Lionel Messi's chapter at Barcelona 'not over' - president Joan Laporta

Barcelona president Joan Laporta has told ESPN that Lionel Messi's "chapter" at the club is "not over" and considers it his responsibility to ensure the forward has a "more beautiful ending" at the Camp Nou.

Messi ended his 21-year spell at Barca when the club could not afford to renew his contract last summer, with the forward subsequently joining Paris Saint-Germain, which he helped to the Ligue 1 title.

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"Messi was everything," Laporta said exclusively to ESPN.

"To Barca, he's been possibly its greatest player, the most efficient. To me he's only comparable to Johan Cruyff. But it had to happen one day. We had to make a decision as a consequence of what we inherited. The institution is in charge of players, coaches.

"I would hope that the Messi chapter isn't over. I think it's our responsibility to try to ... find a moment to fix that chapter, which is still open and hasn't closed, so it turns out like it should have, and that it has a more beautiful ending."

Laporta has previously spoken of his desire to return Messi to Barca, where he won the Ballon d'Or on six occasions, as well as holding the club's records for goals (672) and appearances (778.)

The Argentina forward has a year remaining on his contract at PSG, with the option of a further year.

"As president of Barca, I did what I had to do. But also as president of Barca, and on a personal level, I think I owe him," he added.

On Friday, Barcelona sold a further 15% of their domestic television rights to the global investment firm Sixth Street, with sources telling ESPN the deal is worth around €320 million.

The move will help fund a number of expensive transfer moves this summer, including the arrivals of Robert Lewandowski from Bayern Munich and Raphinha from Leeds United.

"At the moment, we have a positive net worth. In about a month, we have earned close to €650m," Laporta said.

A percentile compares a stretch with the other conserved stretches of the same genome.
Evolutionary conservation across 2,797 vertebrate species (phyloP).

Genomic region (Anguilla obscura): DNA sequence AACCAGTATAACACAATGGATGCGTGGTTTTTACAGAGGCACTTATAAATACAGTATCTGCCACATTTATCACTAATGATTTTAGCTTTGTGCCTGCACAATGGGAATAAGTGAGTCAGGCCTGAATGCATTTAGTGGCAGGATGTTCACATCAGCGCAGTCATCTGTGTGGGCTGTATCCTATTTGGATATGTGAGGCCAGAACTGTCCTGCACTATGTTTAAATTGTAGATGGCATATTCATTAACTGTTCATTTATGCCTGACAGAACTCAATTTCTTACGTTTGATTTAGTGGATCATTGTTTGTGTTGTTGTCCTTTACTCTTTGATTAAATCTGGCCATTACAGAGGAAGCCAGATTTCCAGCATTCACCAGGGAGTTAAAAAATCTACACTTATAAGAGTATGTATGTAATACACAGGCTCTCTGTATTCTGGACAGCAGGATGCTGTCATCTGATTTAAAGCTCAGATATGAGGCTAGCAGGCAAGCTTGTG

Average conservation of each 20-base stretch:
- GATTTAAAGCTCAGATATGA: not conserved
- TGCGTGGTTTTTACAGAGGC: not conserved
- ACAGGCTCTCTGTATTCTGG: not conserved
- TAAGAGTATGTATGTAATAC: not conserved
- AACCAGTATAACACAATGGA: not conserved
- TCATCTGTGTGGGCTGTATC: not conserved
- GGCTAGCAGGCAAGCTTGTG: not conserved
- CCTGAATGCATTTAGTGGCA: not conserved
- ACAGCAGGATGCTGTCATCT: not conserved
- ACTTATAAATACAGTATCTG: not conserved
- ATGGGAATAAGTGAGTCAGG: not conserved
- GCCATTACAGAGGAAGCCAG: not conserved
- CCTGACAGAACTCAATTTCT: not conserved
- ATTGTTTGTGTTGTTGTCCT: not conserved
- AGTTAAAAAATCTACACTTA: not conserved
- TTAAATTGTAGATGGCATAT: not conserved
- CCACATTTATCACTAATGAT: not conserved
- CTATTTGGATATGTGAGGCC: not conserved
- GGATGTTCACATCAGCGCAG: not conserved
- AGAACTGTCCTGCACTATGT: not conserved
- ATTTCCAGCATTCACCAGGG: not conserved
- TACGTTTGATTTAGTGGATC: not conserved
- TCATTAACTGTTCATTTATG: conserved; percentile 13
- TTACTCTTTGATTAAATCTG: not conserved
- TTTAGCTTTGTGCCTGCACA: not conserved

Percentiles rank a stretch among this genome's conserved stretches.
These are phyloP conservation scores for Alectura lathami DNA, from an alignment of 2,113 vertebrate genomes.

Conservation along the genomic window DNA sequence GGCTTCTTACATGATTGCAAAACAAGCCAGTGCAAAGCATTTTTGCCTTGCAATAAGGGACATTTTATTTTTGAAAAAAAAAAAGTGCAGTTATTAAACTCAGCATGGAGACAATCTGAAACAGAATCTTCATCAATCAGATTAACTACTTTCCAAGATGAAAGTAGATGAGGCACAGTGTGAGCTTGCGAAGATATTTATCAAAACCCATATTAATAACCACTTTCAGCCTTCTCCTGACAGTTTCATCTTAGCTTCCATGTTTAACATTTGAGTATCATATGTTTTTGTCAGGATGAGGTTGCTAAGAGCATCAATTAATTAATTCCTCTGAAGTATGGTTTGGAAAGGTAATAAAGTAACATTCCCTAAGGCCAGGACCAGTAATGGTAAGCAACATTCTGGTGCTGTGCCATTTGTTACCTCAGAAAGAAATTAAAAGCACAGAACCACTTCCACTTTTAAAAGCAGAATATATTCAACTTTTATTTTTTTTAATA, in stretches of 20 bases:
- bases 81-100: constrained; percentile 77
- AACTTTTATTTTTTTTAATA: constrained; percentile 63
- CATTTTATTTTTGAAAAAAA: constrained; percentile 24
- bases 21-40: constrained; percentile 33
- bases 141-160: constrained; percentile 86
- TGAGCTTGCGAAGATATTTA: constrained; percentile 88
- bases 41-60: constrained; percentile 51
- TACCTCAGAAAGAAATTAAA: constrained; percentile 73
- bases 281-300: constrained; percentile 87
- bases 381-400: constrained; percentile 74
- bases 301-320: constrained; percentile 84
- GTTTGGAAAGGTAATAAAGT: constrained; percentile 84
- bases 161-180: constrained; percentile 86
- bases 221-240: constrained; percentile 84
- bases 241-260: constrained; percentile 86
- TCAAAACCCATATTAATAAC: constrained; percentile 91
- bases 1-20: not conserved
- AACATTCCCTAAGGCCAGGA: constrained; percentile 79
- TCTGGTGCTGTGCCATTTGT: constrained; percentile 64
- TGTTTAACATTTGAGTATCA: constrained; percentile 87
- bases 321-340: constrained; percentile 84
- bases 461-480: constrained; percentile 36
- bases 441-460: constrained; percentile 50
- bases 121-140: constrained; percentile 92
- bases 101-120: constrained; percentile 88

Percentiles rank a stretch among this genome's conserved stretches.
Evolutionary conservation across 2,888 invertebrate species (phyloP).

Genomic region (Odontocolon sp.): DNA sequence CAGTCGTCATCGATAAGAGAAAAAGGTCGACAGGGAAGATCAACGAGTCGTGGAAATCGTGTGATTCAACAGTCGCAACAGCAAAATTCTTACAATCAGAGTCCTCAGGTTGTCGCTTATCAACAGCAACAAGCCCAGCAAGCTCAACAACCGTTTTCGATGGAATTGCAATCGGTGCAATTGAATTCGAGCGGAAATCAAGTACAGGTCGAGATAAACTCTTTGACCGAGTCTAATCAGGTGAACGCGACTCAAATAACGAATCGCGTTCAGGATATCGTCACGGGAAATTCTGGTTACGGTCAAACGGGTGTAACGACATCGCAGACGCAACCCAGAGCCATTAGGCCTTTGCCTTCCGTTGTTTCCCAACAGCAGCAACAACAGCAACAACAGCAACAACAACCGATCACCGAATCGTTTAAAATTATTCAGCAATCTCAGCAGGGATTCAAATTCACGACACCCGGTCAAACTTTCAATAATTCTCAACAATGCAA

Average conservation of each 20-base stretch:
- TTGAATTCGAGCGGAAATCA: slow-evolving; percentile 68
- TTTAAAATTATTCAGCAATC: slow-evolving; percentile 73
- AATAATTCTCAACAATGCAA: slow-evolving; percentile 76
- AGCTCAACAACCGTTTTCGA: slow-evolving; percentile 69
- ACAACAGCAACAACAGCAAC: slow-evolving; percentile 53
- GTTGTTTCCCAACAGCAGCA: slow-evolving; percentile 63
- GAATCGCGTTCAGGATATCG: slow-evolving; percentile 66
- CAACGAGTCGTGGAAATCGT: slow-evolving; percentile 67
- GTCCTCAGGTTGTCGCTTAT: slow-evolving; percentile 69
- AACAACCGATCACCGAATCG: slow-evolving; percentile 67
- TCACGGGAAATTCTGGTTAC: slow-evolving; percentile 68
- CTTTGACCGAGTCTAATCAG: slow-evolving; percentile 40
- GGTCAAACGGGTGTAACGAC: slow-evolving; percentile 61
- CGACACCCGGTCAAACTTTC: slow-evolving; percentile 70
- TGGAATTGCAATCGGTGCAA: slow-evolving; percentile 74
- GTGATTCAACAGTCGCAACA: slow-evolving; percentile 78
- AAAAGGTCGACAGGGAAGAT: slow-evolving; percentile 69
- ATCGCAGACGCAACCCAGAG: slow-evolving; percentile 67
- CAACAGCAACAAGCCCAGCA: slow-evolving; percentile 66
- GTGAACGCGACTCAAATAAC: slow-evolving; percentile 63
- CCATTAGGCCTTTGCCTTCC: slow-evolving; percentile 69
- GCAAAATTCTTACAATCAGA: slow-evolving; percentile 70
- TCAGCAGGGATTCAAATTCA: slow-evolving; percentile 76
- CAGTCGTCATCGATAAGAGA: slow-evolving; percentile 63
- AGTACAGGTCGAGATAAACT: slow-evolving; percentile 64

"We've had to move fast. The TV rights were sold, 25% of them, and that has added important revenue. The club is on path to being sound; financially the club is better with the money that's come in, and we've been able to pay back €100m of the credit we had through Goldman Sachs.

"What's more, it needs to be said, the club is back to being sound economically, but we have to work harder to increase our earnings, not from selling shares but not by profiting through them."

New signing Raphinha helped Barca to a 1-0 friendly win over rivals Real Madrid in Las Vegas on Saturday, with the club due to face Juventus in Dallas on Wednesday.

All three clubs led the charge for the failed European Super League, which remains embroiled in a legal dispute with UEFA and FIFA.

The Court of Justice of the European Union is due to rule next year on whether the governing bodies have the right to block clubs from joining a breakaway league and penalise players.

Laporta said: "Right now we have a calm approach about it, not wanting to upset anyone, encouraging dialogue with institutions in Europe, be they political or sport, and make it the most attractive competition in the world. It's got be be an open one, and we at Barcelona have said that. We're also going to respect the state bodies in Europe, UEFA in this case.

"We're open to discussion, but what it is going to be is a competition where the clubs will be able to exercise their power to make their own decisions. At the end of it, we are the ones that are supporting the weight of what is European football. That's where it can be the most attractive competition in the world if we do it right, and I'm sure we're going to do it right because the law protects us.

"Additionally, the clubs have reached a point where we have to come up with rules that allow us to compete with state-owned clubs whose resources don't come from football but through other industries, so they distort European football and make all this unsustainable. Clubs with the pedigree and history like Juve and Barca see a threat from these clubs that throw money at the problem and distort the market."